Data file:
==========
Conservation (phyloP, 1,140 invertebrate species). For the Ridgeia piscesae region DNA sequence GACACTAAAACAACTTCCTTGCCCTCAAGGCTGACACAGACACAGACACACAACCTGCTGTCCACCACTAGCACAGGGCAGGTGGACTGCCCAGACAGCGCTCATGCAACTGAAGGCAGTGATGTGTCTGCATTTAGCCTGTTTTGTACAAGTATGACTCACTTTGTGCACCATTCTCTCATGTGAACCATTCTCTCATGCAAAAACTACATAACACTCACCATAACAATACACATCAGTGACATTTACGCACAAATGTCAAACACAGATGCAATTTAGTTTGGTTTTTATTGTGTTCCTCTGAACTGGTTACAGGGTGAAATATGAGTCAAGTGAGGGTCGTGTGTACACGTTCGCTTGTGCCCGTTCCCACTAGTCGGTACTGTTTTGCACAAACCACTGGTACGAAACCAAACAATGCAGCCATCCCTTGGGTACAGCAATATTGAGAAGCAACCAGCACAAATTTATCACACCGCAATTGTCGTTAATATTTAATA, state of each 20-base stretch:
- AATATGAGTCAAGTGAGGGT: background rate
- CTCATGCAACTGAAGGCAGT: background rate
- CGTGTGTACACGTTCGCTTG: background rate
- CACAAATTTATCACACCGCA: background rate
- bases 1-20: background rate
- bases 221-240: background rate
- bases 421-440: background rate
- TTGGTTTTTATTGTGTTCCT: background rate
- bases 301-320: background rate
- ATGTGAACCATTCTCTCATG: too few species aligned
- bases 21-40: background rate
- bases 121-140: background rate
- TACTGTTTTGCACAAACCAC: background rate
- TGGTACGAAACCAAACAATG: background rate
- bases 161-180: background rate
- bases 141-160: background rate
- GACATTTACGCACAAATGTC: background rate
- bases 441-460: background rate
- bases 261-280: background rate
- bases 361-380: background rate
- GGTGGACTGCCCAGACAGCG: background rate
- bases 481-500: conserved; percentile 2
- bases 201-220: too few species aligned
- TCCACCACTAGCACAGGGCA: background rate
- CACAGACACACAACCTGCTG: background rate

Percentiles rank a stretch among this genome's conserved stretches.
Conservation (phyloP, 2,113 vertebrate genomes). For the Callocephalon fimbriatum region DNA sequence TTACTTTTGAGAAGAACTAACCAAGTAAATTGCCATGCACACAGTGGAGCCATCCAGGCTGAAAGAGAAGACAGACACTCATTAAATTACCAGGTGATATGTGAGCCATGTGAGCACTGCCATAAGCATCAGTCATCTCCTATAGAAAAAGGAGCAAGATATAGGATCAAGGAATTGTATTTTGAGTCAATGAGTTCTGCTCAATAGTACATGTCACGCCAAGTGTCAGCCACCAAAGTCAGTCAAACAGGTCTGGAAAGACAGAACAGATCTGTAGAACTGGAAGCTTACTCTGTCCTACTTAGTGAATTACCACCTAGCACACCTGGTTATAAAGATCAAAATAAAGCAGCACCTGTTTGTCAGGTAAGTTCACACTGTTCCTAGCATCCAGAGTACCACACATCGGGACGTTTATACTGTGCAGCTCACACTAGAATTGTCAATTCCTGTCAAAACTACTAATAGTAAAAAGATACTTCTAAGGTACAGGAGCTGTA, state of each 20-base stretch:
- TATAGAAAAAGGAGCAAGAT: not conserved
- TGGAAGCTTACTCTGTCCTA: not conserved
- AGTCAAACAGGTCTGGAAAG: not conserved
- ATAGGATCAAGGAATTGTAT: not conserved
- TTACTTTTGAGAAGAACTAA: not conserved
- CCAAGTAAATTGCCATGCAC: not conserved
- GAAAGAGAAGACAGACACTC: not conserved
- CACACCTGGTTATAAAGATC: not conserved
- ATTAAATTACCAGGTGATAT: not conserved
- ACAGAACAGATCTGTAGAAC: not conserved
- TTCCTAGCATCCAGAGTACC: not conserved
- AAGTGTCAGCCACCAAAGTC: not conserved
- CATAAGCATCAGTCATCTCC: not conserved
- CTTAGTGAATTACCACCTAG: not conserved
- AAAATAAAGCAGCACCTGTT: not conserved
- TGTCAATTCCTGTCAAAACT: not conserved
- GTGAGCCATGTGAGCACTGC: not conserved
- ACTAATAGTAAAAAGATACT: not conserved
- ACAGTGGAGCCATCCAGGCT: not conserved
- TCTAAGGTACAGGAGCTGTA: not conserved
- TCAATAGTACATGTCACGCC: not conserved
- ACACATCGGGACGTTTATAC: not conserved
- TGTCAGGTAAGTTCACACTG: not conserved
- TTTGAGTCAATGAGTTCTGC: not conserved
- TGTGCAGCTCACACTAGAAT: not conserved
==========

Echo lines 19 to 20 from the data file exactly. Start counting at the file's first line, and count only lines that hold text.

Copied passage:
- bases 441-460: background rate
- bases 261-280: background rate